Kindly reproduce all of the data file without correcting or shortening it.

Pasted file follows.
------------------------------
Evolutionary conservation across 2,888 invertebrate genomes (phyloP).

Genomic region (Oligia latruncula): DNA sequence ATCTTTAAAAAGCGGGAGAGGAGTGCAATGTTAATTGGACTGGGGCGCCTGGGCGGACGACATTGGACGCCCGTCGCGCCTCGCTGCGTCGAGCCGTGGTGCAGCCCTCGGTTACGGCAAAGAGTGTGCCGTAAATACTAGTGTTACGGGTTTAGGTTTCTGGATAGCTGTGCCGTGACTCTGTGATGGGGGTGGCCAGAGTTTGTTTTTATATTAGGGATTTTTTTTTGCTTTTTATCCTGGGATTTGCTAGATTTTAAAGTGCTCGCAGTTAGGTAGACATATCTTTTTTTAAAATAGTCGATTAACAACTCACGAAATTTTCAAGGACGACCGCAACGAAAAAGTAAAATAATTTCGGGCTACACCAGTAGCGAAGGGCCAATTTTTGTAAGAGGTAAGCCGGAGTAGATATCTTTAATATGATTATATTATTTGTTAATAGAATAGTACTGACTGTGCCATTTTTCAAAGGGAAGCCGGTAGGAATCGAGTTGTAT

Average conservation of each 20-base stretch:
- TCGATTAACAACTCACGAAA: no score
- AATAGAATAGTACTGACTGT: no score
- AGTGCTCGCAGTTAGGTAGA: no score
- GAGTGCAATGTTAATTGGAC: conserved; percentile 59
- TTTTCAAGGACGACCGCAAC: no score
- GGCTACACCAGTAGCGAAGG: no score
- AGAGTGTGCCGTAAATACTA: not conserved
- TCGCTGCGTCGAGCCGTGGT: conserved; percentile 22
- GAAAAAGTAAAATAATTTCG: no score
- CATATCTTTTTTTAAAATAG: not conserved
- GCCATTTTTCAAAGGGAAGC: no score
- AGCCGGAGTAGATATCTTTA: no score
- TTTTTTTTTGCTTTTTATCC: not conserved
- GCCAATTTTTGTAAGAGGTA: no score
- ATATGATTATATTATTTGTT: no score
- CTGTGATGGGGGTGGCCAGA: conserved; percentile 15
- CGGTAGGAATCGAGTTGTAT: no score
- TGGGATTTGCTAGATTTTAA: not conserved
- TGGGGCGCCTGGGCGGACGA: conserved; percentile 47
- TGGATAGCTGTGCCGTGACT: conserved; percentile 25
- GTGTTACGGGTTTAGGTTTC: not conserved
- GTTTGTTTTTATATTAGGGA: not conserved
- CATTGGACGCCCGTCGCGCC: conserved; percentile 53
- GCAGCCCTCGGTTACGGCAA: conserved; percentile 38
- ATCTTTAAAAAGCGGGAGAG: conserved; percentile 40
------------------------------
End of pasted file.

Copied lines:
Evolutionary conservation across 2,888 invertebrate genomes (phyloP).

Genomic region (Oligia latruncula): DNA sequence ATCTTTAAAAAGCGGGAGAGGAGTGCAATGTTAATTGGACTGGGGCGCCTGGGCGGACGACATTGGACGCCCGTCGCGCCTCGCTGCGTCGAGCCGTGGTGCAGCCCTCGGTTACGGCAAAGAGTGTGCCGTAAATACTAGTGTTACGGGTTTAGGTTTCTGGATAGCTGTGCCGTGACTCTGTGATGGGGGTGGCCAGAGTTTGTTTTTATATTAGGGATTTTTTTTTGCTTTTTATCCTGGGATTTGCTAGATTTTAAAGTGCTCGCAGTTAGGTAGACATATCTTTTTTTAAAATAGTCGATTAACAACTCACGAAATTTTCAAGGACGACCGCAACGAAAAAGTAAAATAATTTCGGGCTACACCAGTAGCGAAGGGCCAATTTTTGTAAGAGGTAAGCCGGAGTAGATATCTTTAATATGATTATATTATTTGTTAATAGAATAGTACTGACTGTGCCATTTTTCAAAGGGAAGCCGGTAGGAATCGAGTTGTAT

Average conservation of each 20-base stretch:
- TCGATTAACAACTCACGAAA: no score
- AATAGAATAGTACTGACTGT: no score
- AGTGCTCGCAGTTAGGTAGA: no score
- GAGTGCAATGTTAATTGGAC: conserved; percentile 59
- TTTTCAAGGACGACCGCAAC: no score
- GGCTACACCAGTAGCGAAGG: no score
- AGAGTGTGCCGTAAATACTA: not conserved
- TCGCTGCGTCGAGCCGTGGT: conserved; percentile 22
- GAAAAAGTAAAATAATTTCG: no score
- CATATCTTTTTTTAAAATAG: not conserved
- GCCATTTTTCAAAGGGAAGC: no score
- AGCCGGAGTAGATATCTTTA: no score
- TTTTTTTTTGCTTTTTATCC: not conserved
- GCCAATTTTTGTAAGAGGTA: no score
- ATATGATTATATTATTTGTT: no score
- CTGTGATGGGGGTGGCCAGA: conserved; percentile 15
- CGGTAGGAATCGAGTTGTAT: no score
- TGGGATTTGCTAGATTTTAA: not conserved
- TGGGGCGCCTGGGCGGACGA: conserved; percentile 47
- TGGATAGCTGTGCCGTGACT: conserved; percentile 25
- GTGTTACGGGTTTAGGTTTC: not conserved
- GTTTGTTTTTATATTAGGGA: not conserved
- CATTGGACGCCCGTCGCGCC: conserved; percentile 53
- GCAGCCCTCGGTTACGGCAA: conserved; percentile 38
- ATCTTTAAAAAGCGGGAGAG: conserved; percentile 40